Sunday, May 19, 2013
The utterance launched numerous tweets and re-tweets, and, predictably, a backlash against an out-of-context quote.
Let me charitably re-phrase what Pfeiffer was probably trying to say — That, regardless of the whether the IRS actions were technically illegal, they were definitely wrong, and the Obama administration will be working to rectify the problem.
That’s about as generous as I can be. But it’s still a problematic and revealing statement. The administration’s broad strategy is to direct the media away from inquiries about illegality. You know, because it almost certainly was illegal.
These aren’t the droids you’re looking for.
Monday, April 08, 2013
The most abused falsehood is the blurring of the distinction between semi-automatic weapons and fully automatic ones. Gabby Giffords. Obama referring to Newtown. Bloomberg, as a general statement.
All three false, but frequently repeated and widely believed propositions.
I can sort of forgive Gabby Giffords, as she has been made into an unfortunate puppet of her husband/handler. But I can't forgive her husband, who clearly knows better, nor the President, who actually "corrected" himself, nor Mike Bloomberg, who has made it his raison d'être to make as many legal guns illegal has he can afford to.
Yes, there are certainly circumstances of painfully obvious ignorance, but on the whole we are seeing a deliberate obfuscation of numerous gun control issues. And they will continue to lie, and they will do so because for the most part they can get away with it. The media has already largely acquiesced to the change in language from "gun control legislation" to "gun violence legislation". Frickin' Pravda, man.
Guns are an extremely emotional issue, and it pays for the Left to keep it that way. As Jonathan Swift is credited as saying, It is useless to attempt to reason a man out of a thing he was never reasoned into.
The subject of "universal background checks" is probably a close second to the auto/semi-auto obfuscation. Sure, "90%" support universal checks, but it's unlikely that most of them have any idea what that would entail, including making it a felony to go on vacation without your guns for more than seven days if your roommate is still on the premises.
And yet, Nanny Bloomberg continues to run an absurd ad by some phoney-baloney gun "owner" where he breaks every safety rule ever invented while claiming to support gun rights.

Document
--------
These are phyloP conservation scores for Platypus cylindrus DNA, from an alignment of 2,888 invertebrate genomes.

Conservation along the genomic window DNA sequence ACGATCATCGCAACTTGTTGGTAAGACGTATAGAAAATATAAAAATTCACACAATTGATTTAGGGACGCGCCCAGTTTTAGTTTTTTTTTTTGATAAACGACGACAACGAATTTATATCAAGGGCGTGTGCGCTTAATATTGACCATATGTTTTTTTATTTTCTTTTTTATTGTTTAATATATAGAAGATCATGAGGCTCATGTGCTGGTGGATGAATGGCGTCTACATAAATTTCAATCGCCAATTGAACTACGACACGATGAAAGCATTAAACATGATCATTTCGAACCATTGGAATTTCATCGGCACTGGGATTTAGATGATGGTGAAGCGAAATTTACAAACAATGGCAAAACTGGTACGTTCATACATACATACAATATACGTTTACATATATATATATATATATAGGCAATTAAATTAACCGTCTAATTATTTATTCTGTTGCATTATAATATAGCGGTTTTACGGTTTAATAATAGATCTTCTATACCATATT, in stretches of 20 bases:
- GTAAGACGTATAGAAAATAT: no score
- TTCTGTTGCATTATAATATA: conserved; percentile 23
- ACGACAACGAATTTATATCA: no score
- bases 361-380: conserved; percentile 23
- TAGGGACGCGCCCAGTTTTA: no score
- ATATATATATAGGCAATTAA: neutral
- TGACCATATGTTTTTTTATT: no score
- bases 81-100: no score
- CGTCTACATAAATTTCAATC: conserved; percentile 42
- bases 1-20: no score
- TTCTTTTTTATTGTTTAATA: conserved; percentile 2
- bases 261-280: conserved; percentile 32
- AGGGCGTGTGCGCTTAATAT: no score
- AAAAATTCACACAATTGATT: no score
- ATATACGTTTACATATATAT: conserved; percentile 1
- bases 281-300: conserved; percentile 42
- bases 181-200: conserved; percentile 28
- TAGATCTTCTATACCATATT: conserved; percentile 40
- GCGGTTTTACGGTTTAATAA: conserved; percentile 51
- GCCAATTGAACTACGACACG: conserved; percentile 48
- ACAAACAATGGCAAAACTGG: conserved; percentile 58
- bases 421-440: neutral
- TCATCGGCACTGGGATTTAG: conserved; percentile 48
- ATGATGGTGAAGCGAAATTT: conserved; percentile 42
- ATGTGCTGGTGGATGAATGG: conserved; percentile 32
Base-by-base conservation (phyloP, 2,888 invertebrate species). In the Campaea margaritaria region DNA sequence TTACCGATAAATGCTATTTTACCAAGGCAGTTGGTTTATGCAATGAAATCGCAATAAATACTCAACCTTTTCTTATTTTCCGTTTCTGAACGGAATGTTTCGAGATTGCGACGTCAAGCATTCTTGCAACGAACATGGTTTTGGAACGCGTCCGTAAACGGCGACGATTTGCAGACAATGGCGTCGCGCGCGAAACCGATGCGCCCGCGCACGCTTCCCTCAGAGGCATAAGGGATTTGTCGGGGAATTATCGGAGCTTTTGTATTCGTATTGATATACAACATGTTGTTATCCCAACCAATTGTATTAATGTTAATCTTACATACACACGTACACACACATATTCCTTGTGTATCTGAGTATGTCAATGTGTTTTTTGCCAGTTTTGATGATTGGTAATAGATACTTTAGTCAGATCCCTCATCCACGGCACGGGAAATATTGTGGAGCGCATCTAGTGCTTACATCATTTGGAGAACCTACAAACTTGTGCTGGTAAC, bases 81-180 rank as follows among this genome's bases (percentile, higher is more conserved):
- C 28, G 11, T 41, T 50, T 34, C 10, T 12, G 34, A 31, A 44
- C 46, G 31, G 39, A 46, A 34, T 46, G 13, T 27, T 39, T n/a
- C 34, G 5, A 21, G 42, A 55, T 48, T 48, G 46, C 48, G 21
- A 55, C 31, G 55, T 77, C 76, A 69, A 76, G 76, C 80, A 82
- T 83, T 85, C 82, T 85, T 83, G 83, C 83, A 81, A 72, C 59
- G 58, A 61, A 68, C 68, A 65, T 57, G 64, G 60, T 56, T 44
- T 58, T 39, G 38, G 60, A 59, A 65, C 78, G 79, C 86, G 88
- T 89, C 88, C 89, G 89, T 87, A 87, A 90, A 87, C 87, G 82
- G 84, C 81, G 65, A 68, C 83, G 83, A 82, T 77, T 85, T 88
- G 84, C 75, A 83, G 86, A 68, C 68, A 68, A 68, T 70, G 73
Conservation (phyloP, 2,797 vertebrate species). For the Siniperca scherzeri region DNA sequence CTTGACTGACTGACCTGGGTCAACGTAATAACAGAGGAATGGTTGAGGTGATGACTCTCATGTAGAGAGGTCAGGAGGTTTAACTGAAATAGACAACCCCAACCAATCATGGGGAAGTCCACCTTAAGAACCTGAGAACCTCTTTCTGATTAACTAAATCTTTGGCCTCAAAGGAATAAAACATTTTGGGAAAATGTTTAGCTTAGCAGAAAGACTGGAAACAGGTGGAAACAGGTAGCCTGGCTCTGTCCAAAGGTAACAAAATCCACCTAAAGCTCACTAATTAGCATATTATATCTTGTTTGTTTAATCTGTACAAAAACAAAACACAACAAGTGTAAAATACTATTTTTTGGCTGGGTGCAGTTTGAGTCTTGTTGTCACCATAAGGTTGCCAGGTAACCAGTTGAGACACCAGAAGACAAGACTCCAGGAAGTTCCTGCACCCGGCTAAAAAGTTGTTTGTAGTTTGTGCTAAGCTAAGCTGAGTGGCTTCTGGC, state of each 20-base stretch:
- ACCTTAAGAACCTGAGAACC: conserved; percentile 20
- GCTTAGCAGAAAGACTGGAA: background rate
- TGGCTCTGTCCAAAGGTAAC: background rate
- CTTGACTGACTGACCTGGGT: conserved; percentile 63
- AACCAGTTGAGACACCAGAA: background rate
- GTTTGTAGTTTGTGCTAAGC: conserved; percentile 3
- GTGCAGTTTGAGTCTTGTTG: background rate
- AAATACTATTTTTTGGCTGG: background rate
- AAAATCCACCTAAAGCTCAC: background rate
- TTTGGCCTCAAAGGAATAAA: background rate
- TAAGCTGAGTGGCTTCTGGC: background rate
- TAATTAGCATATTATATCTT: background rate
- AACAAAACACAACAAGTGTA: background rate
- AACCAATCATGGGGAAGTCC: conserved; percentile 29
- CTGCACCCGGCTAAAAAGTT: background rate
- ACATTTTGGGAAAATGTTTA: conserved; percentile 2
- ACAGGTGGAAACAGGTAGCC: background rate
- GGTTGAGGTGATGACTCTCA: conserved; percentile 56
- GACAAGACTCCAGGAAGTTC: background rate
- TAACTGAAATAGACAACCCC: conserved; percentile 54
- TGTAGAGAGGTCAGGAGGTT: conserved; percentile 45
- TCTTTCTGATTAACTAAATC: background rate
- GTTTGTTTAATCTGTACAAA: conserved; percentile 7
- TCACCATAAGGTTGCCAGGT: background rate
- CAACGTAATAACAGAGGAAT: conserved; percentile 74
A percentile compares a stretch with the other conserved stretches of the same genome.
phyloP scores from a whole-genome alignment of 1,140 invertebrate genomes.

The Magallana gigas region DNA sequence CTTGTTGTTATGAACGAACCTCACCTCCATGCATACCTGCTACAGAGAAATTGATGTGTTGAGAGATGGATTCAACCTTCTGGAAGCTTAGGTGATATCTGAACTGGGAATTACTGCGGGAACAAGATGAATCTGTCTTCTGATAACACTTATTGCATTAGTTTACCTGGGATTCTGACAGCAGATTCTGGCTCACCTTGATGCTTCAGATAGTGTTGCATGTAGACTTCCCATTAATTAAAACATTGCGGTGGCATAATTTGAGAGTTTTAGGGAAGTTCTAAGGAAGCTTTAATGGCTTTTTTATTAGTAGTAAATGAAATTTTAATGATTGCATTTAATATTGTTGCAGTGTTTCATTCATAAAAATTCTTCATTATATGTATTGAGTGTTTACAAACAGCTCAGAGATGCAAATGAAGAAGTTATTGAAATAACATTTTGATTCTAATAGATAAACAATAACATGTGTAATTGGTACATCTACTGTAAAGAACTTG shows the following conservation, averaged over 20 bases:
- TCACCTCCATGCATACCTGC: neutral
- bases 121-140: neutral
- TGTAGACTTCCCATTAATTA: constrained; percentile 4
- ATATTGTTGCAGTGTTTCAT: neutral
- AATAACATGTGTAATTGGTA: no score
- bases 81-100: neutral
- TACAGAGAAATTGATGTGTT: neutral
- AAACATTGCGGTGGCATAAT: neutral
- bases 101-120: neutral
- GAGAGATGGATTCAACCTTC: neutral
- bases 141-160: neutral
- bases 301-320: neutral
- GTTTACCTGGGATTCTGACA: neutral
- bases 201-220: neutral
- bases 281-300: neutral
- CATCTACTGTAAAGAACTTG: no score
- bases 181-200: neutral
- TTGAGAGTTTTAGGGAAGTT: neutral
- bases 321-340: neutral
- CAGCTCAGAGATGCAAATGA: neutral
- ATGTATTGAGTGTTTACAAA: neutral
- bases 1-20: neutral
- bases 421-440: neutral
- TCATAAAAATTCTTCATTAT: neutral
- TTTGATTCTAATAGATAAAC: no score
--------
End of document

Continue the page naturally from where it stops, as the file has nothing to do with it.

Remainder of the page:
I just shake my head in despair as I consider that people take Bloomberg and the gun control crowd seriously.
Monday, February 18, 2013
Whether Obama knows or believes this is almost irrelevant. The important point for conservatives to understand is that the demand for pre-K is an appeal to two segments of the population:
- Parents in need of day-care
- Teacher unions
The first could conceivably be won by Republicans. The second seems forever lost.
If Republicans are forced to offer an alternative to universal pre-K, we might consider day-care vouchers for 3-to-5 year-olds.
It's not ideal, but it is a heck of a lot cheaper than pre-K, which would surely require certified teachers with bachelor's degrees and union memberships, not to mention the infrastructure building that would be necessary to cope with another year or two of schooling.
Day-care vouchers would avoid direct subsidies to hostile entities, save money while accomplishing the exact same goal, and introduce parents to the concept of voucher-based subsidy of goods and services, which might come in handy should anybody try to get far with K-12 education vouchers.
Wednesday, February 13, 2013
And so too do I think Republicans ought to reveal some of Obama's rhetorical slights of hand, particularly closing tax loopholes.
It should go a little something like this:
"You know, [name of reporter], it's a funny trick the President is playing now by talking about tax loopholes, because Republicans have been talking about closing loopholes for months in the context of comprehensive tax reform. At the time he seemed to dismiss the idea. [chuckle] We're glad he's coming around on that issue. We'd be happy to talk with the President about closing loopholes in a revenue neutral way as a part of comprehensive tax simplification so we can stop picking winners and losers in the tax code and free up this economy so we can finally get some real growth and job creation."
Monday, February 11, 2013
There's actually something to be said for that idea. The biggest problem is who would be running the show, and that's Karl Rove. I really don't trust Rove to fully understand how people misapply the Buckley rule, and from my point of view Rove is too old-school (think median voter theory) to pull this off, even if there weren't enormous backlash against him personally.
AFP might have a better chance at getting this right. They have base-voter credibility.
Related: Matt Lewis recommends candidate training. I endorse this idea.
I promised constructive ideas in my previous post. You'll notice I haven't posted here since November. That's because the most "constructive" thing I did was obtain my license to carry firearms, and that's not especially constructive.